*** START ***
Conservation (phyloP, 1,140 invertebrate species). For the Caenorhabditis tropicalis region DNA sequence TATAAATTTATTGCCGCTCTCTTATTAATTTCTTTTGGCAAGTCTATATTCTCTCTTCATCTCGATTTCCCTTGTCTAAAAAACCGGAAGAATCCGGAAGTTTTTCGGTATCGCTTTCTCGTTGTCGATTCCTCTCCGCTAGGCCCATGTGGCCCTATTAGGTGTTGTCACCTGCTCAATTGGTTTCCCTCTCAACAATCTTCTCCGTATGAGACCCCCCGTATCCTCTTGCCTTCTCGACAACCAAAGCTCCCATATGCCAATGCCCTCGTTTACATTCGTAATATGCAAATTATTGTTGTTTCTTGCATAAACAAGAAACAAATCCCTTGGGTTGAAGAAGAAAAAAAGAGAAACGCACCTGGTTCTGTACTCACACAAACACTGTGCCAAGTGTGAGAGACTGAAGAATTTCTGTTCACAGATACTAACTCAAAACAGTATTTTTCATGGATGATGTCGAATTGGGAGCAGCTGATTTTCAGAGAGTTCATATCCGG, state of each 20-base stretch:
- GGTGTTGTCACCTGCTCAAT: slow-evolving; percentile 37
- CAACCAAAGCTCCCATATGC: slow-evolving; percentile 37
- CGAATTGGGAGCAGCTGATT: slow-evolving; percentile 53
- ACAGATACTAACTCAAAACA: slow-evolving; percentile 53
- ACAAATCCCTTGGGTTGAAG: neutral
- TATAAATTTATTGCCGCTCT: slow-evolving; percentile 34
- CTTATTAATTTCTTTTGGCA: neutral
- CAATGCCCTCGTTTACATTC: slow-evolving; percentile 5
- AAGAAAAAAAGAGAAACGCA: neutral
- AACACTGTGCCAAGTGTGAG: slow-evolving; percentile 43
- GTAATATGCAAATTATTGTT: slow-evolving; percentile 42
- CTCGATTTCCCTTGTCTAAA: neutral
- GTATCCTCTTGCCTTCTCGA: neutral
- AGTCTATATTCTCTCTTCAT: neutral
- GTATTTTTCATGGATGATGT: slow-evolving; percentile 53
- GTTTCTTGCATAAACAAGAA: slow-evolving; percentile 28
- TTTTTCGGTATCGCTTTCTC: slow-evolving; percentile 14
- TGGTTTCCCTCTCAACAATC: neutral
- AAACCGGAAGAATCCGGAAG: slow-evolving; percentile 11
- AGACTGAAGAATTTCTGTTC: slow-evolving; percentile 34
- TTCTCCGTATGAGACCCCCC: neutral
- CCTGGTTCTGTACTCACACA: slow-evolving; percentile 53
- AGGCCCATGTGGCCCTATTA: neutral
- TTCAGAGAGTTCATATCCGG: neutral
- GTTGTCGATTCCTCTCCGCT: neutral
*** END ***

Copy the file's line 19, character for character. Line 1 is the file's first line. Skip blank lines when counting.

- TGGTTTCCCTCTCAACAATC: neutral